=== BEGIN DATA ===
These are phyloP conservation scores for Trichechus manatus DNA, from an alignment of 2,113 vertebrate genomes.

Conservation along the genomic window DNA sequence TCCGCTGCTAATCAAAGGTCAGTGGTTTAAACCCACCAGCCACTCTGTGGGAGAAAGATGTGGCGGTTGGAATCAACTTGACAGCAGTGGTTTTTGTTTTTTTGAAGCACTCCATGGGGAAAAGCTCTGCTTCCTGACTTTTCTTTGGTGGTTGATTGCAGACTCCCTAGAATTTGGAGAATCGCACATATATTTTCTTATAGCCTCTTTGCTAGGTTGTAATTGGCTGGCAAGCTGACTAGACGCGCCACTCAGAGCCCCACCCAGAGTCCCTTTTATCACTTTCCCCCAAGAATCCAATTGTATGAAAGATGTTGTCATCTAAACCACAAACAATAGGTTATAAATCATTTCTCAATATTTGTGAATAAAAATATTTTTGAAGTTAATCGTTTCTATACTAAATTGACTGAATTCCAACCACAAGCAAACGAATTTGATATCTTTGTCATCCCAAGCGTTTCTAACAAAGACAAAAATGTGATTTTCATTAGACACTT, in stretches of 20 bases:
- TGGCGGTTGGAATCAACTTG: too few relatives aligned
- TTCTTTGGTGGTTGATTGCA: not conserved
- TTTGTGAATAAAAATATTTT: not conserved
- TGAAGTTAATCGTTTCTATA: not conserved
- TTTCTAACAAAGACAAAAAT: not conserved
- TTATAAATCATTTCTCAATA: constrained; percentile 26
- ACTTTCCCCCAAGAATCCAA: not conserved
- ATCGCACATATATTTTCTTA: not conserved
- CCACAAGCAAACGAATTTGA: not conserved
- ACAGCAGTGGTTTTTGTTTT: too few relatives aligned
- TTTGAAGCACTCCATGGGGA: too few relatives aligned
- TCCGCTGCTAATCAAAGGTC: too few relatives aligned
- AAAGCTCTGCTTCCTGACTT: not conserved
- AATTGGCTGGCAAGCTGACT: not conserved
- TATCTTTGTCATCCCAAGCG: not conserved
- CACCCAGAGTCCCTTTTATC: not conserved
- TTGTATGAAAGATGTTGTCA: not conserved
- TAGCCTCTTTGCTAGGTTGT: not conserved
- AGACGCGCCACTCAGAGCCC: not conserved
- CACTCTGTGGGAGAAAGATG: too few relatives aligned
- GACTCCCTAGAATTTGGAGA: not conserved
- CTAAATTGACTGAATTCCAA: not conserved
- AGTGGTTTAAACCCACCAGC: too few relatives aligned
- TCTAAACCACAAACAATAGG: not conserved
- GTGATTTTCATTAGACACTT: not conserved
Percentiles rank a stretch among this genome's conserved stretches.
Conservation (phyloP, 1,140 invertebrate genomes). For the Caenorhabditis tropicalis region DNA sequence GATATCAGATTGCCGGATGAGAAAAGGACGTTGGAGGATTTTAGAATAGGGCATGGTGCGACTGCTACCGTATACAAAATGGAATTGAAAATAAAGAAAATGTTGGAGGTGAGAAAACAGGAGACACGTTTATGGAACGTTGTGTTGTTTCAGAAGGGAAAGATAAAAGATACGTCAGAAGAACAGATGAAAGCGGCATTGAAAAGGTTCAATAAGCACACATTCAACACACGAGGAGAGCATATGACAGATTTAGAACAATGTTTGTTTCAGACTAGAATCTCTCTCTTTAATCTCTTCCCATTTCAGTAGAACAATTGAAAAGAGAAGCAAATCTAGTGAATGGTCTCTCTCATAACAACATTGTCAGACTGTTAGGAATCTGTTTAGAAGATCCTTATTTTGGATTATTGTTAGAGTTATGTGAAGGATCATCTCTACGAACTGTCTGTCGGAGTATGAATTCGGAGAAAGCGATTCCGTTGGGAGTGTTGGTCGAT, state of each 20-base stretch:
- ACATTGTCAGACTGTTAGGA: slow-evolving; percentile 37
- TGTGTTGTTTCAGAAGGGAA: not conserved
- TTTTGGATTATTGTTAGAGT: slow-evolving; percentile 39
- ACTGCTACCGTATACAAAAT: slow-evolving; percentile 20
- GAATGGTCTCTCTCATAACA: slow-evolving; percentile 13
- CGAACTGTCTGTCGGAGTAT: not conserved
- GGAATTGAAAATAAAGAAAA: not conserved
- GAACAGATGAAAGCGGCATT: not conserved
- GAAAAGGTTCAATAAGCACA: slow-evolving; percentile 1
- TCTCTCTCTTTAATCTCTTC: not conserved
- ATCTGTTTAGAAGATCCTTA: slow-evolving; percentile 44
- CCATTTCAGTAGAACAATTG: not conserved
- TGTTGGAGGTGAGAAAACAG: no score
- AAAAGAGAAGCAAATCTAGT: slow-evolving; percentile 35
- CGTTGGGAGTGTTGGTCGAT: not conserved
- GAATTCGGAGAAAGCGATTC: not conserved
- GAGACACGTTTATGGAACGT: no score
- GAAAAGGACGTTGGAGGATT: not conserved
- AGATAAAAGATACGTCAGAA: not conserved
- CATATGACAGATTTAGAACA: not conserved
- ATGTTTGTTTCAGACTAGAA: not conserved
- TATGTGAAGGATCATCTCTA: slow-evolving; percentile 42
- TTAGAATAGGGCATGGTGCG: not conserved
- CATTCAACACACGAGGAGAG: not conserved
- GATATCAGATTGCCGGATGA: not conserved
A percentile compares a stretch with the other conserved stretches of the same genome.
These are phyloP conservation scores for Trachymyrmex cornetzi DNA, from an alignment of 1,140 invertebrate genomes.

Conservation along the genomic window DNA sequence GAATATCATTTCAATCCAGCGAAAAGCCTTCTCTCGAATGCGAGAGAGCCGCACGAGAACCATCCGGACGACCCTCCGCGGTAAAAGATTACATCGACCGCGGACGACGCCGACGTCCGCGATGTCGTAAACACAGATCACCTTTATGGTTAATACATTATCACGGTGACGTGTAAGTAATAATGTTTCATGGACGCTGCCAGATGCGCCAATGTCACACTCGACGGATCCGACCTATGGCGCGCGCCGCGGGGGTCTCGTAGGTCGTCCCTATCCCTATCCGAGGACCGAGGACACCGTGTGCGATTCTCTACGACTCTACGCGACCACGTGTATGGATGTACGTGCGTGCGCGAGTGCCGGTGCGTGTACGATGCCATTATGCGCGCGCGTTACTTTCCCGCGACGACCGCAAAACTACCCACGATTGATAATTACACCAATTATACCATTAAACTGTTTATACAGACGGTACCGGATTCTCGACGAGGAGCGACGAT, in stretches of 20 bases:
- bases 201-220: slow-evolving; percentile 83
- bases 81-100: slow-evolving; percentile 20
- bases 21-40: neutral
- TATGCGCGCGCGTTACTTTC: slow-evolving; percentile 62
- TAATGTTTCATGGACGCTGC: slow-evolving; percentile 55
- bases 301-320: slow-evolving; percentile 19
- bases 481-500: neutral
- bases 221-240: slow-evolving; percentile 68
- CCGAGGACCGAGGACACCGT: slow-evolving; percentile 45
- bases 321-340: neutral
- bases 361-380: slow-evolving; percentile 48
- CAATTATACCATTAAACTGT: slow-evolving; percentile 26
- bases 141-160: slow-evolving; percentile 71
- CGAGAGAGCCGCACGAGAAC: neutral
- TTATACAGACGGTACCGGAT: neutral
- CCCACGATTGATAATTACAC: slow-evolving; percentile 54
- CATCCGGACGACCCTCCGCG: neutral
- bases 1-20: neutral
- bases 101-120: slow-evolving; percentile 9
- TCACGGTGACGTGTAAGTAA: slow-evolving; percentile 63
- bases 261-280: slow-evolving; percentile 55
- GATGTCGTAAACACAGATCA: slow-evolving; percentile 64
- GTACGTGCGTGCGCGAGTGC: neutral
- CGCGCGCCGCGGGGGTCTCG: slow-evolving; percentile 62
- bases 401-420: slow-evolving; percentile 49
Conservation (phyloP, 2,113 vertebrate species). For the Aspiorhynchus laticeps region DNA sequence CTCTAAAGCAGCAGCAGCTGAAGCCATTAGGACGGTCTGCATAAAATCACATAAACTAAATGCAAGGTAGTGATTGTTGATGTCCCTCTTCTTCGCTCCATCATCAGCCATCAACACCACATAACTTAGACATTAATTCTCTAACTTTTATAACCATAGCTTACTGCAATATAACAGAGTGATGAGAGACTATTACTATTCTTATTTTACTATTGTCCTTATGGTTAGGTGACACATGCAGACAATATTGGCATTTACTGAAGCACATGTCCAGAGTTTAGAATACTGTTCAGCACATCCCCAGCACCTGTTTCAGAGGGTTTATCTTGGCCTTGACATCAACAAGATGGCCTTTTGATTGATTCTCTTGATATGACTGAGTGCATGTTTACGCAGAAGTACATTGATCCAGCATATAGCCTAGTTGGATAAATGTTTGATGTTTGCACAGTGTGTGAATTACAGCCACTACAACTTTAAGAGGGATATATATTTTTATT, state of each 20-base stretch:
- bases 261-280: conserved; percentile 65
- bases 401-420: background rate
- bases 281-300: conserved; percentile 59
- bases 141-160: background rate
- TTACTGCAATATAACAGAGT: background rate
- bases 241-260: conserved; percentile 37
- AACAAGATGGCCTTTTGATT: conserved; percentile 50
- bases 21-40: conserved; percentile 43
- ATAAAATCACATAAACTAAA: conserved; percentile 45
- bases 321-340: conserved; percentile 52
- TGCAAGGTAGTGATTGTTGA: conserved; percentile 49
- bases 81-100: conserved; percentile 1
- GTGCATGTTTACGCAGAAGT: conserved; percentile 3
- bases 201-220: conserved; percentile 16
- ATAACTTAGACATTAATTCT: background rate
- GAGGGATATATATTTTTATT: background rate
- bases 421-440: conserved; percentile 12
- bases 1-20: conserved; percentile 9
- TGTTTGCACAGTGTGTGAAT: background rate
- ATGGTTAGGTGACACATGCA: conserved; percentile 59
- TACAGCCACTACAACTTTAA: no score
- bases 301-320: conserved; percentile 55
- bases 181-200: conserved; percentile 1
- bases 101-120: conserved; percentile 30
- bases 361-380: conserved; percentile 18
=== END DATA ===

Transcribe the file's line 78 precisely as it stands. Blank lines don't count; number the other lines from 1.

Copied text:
- bases 261-280: slow-evolving; percentile 55